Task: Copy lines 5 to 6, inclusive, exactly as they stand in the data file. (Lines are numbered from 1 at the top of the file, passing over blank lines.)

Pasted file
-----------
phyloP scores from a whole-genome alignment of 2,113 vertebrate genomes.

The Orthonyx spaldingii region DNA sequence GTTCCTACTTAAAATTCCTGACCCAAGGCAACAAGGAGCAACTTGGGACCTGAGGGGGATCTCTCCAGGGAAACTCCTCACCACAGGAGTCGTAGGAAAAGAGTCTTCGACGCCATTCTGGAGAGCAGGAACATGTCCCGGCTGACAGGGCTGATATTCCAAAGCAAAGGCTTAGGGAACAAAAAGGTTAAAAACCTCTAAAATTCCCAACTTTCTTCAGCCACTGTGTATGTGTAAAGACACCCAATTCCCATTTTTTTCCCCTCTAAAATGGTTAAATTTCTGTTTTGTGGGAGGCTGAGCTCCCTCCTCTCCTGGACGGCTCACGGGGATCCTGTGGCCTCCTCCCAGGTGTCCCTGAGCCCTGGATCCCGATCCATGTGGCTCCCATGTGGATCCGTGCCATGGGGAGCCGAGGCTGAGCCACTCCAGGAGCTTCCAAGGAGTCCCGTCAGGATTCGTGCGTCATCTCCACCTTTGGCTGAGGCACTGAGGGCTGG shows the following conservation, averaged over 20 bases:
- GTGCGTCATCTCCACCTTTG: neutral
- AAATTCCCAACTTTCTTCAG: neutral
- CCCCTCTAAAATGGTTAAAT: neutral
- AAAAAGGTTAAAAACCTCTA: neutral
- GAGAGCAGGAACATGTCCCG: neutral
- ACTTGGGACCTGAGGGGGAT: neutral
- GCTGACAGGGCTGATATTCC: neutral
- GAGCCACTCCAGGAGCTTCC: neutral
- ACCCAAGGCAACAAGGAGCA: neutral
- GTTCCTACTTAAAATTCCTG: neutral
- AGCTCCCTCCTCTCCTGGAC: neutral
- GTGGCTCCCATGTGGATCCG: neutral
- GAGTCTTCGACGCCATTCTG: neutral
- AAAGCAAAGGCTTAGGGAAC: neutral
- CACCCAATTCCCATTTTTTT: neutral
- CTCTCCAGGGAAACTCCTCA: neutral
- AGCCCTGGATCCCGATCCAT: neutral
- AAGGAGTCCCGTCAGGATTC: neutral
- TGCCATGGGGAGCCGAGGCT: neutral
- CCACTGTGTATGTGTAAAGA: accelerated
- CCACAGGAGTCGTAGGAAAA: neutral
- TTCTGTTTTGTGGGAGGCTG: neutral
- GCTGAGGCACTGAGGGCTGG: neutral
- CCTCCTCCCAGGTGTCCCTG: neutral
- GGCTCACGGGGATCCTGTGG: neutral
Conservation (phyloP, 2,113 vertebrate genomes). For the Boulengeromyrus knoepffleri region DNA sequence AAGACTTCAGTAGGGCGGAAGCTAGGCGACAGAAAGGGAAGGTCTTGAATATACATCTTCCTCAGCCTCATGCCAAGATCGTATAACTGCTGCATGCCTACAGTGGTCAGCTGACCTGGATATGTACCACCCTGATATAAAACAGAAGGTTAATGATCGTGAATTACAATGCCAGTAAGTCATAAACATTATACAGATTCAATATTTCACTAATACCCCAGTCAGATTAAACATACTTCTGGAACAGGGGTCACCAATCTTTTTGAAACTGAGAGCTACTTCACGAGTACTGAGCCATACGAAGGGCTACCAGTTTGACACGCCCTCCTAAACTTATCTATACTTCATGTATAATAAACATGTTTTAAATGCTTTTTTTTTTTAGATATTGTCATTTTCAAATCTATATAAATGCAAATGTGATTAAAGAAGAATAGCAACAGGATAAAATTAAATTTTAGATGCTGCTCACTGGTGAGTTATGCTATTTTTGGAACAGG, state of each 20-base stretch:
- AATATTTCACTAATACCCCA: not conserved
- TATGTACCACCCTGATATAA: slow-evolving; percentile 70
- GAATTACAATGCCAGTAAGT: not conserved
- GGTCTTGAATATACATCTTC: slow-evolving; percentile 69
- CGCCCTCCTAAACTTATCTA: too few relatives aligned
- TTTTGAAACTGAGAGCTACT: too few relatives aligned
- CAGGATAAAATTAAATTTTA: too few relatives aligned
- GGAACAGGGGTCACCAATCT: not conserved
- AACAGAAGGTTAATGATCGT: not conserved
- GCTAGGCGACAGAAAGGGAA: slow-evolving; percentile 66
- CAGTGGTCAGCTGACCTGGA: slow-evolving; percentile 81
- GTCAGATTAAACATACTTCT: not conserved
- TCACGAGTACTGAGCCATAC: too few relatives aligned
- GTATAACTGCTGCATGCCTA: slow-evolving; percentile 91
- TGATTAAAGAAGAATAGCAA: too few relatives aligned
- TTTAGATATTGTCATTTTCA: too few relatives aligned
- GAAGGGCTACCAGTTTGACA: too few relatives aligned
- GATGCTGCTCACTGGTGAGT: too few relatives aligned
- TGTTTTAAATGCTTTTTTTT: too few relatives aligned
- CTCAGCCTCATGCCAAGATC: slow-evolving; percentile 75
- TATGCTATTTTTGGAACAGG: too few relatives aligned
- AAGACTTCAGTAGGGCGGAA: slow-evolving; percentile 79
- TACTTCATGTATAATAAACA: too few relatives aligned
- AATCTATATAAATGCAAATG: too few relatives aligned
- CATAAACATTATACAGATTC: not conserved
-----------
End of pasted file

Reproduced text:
- CCCCTCTAAAATGGTTAAAT: neutral
- AAAAAGGTTAAAAACCTCTA: neutral